It’s March! And still chilly in many parts of the country, unfortunately. I’m ready for spring already!
But this month’s project is something that can be tackled inside, rain or shine! It’s an adorable and perfect way to give your little helpers a boost in the kitchen, bathroom or playroom!
I built it for a certain little girl named Kennedy with the help of her mom, Kyndall. It came together easily enough and the results are great!
Here’s what you’ll need to make your own:
- 1×12 at 32 inches
- 1×8 at 30 inches
- 1×2 at 50 inches
- speed square
- tape measure
- straight edge/level
- wood glue
- countersink pilot bit*
- 2-inch wood screws
- disposable gloves
- wood stain*
- clean rag
- safety glasses
- circular saw
- 220-grit sandpaper
For the lumber, we used oak that’s sold by the foot. So they’ll cut it to size for you at the store. We also used Minwax Red Oak wood stain should you want to replicate the same look.
Before we cut anything, we sanded our 3 wood pieces and stained them using disposable gloves to protect our hands and the rag. Dip the rag in the stain and rub it in the direction of the wood grain. Then go back over it with a dry part of the rag to wipe up the excess. Use long strokes to help get the most even stain application.
We stained before we cut and assembled the stool since it’s easier than trying to stain in tight corners once it is assembled. It also gave it more time to dry so we could apply the polyurethane soon after it was put together. Of course, doing it this way you will still have a few spots to touch up later on. So keep the stain can handy!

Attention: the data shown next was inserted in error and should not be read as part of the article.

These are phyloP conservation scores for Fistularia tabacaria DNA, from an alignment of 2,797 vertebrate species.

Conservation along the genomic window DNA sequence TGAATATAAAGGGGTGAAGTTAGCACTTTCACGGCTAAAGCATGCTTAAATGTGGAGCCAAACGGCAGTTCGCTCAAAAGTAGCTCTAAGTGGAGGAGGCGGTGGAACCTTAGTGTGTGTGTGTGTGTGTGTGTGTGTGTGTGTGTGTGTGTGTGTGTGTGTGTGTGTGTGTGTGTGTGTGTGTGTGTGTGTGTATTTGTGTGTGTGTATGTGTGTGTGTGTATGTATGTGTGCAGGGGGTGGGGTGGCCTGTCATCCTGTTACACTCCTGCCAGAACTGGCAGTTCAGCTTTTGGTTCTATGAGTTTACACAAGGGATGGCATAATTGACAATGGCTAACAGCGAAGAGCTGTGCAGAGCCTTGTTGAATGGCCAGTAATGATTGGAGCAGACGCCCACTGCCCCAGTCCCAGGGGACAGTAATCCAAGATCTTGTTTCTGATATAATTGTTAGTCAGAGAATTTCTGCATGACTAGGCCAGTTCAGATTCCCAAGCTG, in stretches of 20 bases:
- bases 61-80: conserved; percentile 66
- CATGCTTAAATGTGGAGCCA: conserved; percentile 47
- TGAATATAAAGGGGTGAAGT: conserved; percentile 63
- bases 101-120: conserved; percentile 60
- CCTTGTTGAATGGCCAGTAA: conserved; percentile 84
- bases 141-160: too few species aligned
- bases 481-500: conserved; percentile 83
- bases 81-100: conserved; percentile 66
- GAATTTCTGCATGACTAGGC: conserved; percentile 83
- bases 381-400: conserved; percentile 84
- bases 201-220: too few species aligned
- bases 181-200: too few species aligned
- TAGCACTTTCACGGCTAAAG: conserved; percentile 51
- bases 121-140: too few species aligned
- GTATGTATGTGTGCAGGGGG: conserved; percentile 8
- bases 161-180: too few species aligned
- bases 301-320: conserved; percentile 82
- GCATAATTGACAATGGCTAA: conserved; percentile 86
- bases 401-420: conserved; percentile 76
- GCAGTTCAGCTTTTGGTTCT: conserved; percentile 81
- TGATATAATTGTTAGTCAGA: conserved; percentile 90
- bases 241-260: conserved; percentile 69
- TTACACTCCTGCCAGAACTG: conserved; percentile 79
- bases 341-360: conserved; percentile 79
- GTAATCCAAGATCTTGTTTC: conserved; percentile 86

Once the stain was dry to the touch, only a few minutes, we used our circular saw to cut our lumber to length. Here’s what you’ll need:
- (2) 1x12x16
- (2) 1x8x15
- (4) 1x2x12½
Then you’ll take one of the 1x12s and trace out this lovely design (watch the video for close up of how we traced the circular cut-out on the bottom using the stain can):
Use your circular saw and jigsaw to cut it out. Then set on top of the other 1×12 and trace the cuts you just made. And cut again!
With your 1x12s cut to shape and your other material cut to length, sand the cuts and apply stain to the raw edges. Now you’re ready for assembly!
We marked where the screws for the braces would go so they’d all look the same. Hold each brace in place while you use the countersink pilot bit to drill at each mark. After applying wood glue on the end of each brace, you can drive in your total of 16 wood screws.
Now set your 1x8x15 treads on top of each step and follow the same steps to pre-drill, glue, and screw the 2 treads using one screw in each corner.
The stain should be dry enough at this point to lightly sand every surface using 220-grit sandpaper since the stain raises the grain of the wood. Then we’re ready to seal it off with polyurethane. I found this new stuff that applies a triple-thick layer with just one coat, reducing the amount of drying time and number of applications. It’s available in the paint department of your favorite home center from Varathane.
We applied it on the underside first before flipping it over to paint it on the sides and treads. And once it dried, little Kennedy was more than willing to test it out while brushing her teeth!
And that’s a wrap! This project is very easy and would be a fun thing to build with your child to make memories along the way!
Thanks for Checking In! ~ Chelsea
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